AI: Artificial Imitation
Artificial Intelligence (AI) is enjoying one of its periodic moments in the limelight. Why this interest now? Some of this we can put down to the ongoing fascination Hollywood seems to have with AI. From Stanley Kubrick’s 2001 to Ridley Scott’s Blade Runner, Stephen Spielberg’s Artificial Intelligence to Alex Garland’s Ex Machina; Hollywood has made enjoyable films and good money out of AI.
These films have inspired generations of AI students. Indeed AI was once described as making computers that behave like the ones in the movies! However, Hollywood invariably takes a dystopian view of the subject. The computers and robots are usually mad, bad and dangerous to know. Yet this doesn’t seem to hinder AI’s popularity.
A second reason that AI is in vogue is that some of the planet’s greatest scientists and innovators have been telling us to take care. Stephen Hawking is worried that super smart computers could spell the end of the human race. Elon Musk donated $10 million to keep AI beneficial. And a year ago we saw the publication of an open letter from leading Artificial Intelligence experts, arguing for vigilance so as to ensure that this fast developing field benefits humanity.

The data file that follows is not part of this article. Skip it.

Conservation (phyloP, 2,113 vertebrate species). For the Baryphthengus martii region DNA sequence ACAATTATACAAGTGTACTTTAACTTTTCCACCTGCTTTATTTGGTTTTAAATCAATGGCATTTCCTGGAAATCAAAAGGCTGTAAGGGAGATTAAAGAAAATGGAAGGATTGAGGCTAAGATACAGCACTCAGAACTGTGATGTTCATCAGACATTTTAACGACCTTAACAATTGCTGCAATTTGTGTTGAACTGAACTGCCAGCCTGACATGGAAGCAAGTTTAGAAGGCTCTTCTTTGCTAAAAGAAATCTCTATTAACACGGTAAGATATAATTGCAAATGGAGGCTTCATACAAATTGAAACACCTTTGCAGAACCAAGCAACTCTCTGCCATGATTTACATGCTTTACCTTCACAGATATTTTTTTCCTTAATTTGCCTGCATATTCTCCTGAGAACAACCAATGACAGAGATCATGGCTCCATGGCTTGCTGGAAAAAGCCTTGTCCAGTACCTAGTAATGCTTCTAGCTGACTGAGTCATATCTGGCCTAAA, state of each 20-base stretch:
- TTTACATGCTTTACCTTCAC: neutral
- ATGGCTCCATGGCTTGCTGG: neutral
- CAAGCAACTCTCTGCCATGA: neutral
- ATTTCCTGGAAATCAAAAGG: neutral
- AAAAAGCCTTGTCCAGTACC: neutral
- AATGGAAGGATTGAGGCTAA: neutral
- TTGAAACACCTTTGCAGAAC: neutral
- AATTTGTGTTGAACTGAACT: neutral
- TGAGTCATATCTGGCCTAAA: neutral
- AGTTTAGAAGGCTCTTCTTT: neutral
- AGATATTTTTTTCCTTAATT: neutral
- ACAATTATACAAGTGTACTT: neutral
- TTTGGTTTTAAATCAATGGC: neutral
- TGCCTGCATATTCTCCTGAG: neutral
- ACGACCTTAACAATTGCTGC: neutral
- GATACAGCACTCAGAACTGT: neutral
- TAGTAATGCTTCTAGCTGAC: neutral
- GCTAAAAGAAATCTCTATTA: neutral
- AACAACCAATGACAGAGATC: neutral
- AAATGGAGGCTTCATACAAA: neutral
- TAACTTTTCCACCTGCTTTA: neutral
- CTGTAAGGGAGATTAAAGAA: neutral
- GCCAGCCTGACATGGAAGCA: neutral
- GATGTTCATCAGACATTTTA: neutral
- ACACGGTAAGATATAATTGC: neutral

A third reason that AI is much talked about is because our machines seem to be getting ever more prescient, even anticipating our needs. This is what struck Stephen Hawking when he upgraded the system that enables him to write and communicate despite his motor neuron disease. What the computer could do surprised him – just how smart it was – seeming to anticipate what he wanted to write next. This set him thinking about just how intelligent computers were becoming and how quickly that was happening.